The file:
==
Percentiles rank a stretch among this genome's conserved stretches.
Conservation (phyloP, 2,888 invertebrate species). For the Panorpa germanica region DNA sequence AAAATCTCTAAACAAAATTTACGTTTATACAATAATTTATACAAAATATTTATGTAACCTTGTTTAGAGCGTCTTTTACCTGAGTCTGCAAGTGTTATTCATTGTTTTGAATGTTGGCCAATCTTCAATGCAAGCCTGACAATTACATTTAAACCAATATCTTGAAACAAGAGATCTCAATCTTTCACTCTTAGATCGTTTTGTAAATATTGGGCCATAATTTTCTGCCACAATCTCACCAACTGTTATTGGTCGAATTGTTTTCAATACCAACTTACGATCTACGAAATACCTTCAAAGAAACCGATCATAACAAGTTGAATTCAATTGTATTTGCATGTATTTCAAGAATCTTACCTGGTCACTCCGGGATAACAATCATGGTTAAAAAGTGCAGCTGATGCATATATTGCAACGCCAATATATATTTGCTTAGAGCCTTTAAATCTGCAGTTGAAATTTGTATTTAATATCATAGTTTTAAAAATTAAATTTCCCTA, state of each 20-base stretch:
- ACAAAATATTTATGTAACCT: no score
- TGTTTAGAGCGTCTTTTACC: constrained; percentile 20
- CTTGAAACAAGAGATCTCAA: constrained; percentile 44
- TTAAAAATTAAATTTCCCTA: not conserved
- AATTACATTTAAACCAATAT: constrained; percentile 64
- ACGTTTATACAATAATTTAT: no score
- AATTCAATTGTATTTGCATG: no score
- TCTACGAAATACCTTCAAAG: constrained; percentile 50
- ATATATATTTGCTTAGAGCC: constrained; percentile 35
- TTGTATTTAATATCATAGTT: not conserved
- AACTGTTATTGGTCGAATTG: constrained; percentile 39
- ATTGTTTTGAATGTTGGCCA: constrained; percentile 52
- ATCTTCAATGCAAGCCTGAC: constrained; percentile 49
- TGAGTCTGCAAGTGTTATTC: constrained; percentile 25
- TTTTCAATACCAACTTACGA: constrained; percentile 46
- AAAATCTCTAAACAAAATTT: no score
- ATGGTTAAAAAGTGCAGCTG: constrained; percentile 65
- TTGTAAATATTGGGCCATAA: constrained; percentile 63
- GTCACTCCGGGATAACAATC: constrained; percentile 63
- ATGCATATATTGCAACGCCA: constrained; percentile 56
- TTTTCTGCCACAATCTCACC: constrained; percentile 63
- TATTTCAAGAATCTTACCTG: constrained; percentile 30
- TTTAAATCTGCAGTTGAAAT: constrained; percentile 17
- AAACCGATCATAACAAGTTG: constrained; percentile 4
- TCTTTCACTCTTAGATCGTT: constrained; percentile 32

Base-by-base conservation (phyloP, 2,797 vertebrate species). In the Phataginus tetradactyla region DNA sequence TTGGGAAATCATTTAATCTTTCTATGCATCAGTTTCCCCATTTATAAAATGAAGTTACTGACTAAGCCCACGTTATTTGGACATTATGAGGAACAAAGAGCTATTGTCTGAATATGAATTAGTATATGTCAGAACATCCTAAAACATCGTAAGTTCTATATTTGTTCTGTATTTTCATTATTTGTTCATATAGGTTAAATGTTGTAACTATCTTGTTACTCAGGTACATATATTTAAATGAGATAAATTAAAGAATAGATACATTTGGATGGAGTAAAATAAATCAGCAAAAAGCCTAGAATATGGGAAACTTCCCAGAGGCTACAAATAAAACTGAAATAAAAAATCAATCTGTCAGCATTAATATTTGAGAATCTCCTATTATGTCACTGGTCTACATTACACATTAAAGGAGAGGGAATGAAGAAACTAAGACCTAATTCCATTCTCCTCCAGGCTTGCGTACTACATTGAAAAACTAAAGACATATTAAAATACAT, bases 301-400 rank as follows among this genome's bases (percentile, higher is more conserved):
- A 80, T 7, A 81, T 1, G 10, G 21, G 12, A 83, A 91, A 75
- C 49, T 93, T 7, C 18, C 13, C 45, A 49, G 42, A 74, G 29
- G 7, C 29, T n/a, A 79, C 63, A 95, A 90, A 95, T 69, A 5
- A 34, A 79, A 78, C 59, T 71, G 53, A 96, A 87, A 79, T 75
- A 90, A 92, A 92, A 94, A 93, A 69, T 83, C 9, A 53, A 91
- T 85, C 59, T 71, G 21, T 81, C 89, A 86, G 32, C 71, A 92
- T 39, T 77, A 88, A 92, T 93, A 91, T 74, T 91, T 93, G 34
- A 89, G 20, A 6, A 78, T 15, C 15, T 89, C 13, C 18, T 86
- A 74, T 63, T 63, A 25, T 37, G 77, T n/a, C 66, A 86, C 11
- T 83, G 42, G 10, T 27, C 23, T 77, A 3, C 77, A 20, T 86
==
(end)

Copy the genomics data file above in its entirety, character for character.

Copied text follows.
Percentiles rank a stretch among this genome's conserved stretches.
Conservation (phyloP, 2,888 invertebrate species). For the Panorpa germanica region DNA sequence AAAATCTCTAAACAAAATTTACGTTTATACAATAATTTATACAAAATATTTATGTAACCTTGTTTAGAGCGTCTTTTACCTGAGTCTGCAAGTGTTATTCATTGTTTTGAATGTTGGCCAATCTTCAATGCAAGCCTGACAATTACATTTAAACCAATATCTTGAAACAAGAGATCTCAATCTTTCACTCTTAGATCGTTTTGTAAATATTGGGCCATAATTTTCTGCCACAATCTCACCAACTGTTATTGGTCGAATTGTTTTCAATACCAACTTACGATCTACGAAATACCTTCAAAGAAACCGATCATAACAAGTTGAATTCAATTGTATTTGCATGTATTTCAAGAATCTTACCTGGTCACTCCGGGATAACAATCATGGTTAAAAAGTGCAGCTGATGCATATATTGCAACGCCAATATATATTTGCTTAGAGCCTTTAAATCTGCAGTTGAAATTTGTATTTAATATCATAGTTTTAAAAATTAAATTTCCCTA, state of each 20-base stretch:
- ACAAAATATTTATGTAACCT: no score
- TGTTTAGAGCGTCTTTTACC: constrained; percentile 20
- CTTGAAACAAGAGATCTCAA: constrained; percentile 44
- TTAAAAATTAAATTTCCCTA: not conserved
- AATTACATTTAAACCAATAT: constrained; percentile 64
- ACGTTTATACAATAATTTAT: no score
- AATTCAATTGTATTTGCATG: no score
- TCTACGAAATACCTTCAAAG: constrained; percentile 50
- ATATATATTTGCTTAGAGCC: constrained; percentile 35
- TTGTATTTAATATCATAGTT: not conserved
- AACTGTTATTGGTCGAATTG: constrained; percentile 39
- ATTGTTTTGAATGTTGGCCA: constrained; percentile 52
- ATCTTCAATGCAAGCCTGAC: constrained; percentile 49
- TGAGTCTGCAAGTGTTATTC: constrained; percentile 25
- TTTTCAATACCAACTTACGA: constrained; percentile 46
- AAAATCTCTAAACAAAATTT: no score
- ATGGTTAAAAAGTGCAGCTG: constrained; percentile 65
- TTGTAAATATTGGGCCATAA: constrained; percentile 63
- GTCACTCCGGGATAACAATC: constrained; percentile 63
- ATGCATATATTGCAACGCCA: constrained; percentile 56
- TTTTCTGCCACAATCTCACC: constrained; percentile 63
- TATTTCAAGAATCTTACCTG: constrained; percentile 30
- TTTAAATCTGCAGTTGAAAT: constrained; percentile 17
- AAACCGATCATAACAAGTTG: constrained; percentile 4
- TCTTTCACTCTTAGATCGTT: constrained; percentile 32

Base-by-base conservation (phyloP, 2,797 vertebrate species). In the Phataginus tetradactyla region DNA sequence TTGGGAAATCATTTAATCTTTCTATGCATCAGTTTCCCCATTTATAAAATGAAGTTACTGACTAAGCCCACGTTATTTGGACATTATGAGGAACAAAGAGCTATTGTCTGAATATGAATTAGTATATGTCAGAACATCCTAAAACATCGTAAGTTCTATATTTGTTCTGTATTTTCATTATTTGTTCATATAGGTTAAATGTTGTAACTATCTTGTTACTCAGGTACATATATTTAAATGAGATAAATTAAAGAATAGATACATTTGGATGGAGTAAAATAAATCAGCAAAAAGCCTAGAATATGGGAAACTTCCCAGAGGCTACAAATAAAACTGAAATAAAAAATCAATCTGTCAGCATTAATATTTGAGAATCTCCTATTATGTCACTGGTCTACATTACACATTAAAGGAGAGGGAATGAAGAAACTAAGACCTAATTCCATTCTCCTCCAGGCTTGCGTACTACATTGAAAAACTAAAGACATATTAAAATACAT, bases 301-400 rank as follows among this genome's bases (percentile, higher is more conserved):
- A 80, T 7, A 81, T 1, G 10, G 21, G 12, A 83, A 91, A 75
- C 49, T 93, T 7, C 18, C 13, C 45, A 49, G 42, A 74, G 29
- G 7, C 29, T n/a, A 79, C 63, A 95, A 90, A 95, T 69, A 5
- A 34, A 79, A 78, C 59, T 71, G 53, A 96, A 87, A 79, T 75
- A 90, A 92, A 92, A 94, A 93, A 69, T 83, C 9, A 53, A 91
- T 85, C 59, T 71, G 21, T 81, C 89, A 86, G 32, C 71, A 92
- T 39, T 77, A 88, A 92, T 93, A 91, T 74, T 91, T 93, G 34
- A 89, G 20, A 6, A 78, T 15, C 15, T 89, C 13, C 18, T 86
- A 74, T 63, T 63, A 25, T 37, G 77, T n/a, C 66, A 86, C 11
- T 83, G 42, G 10, T 27, C 23, T 77, A 3, C 77, A 20, T 86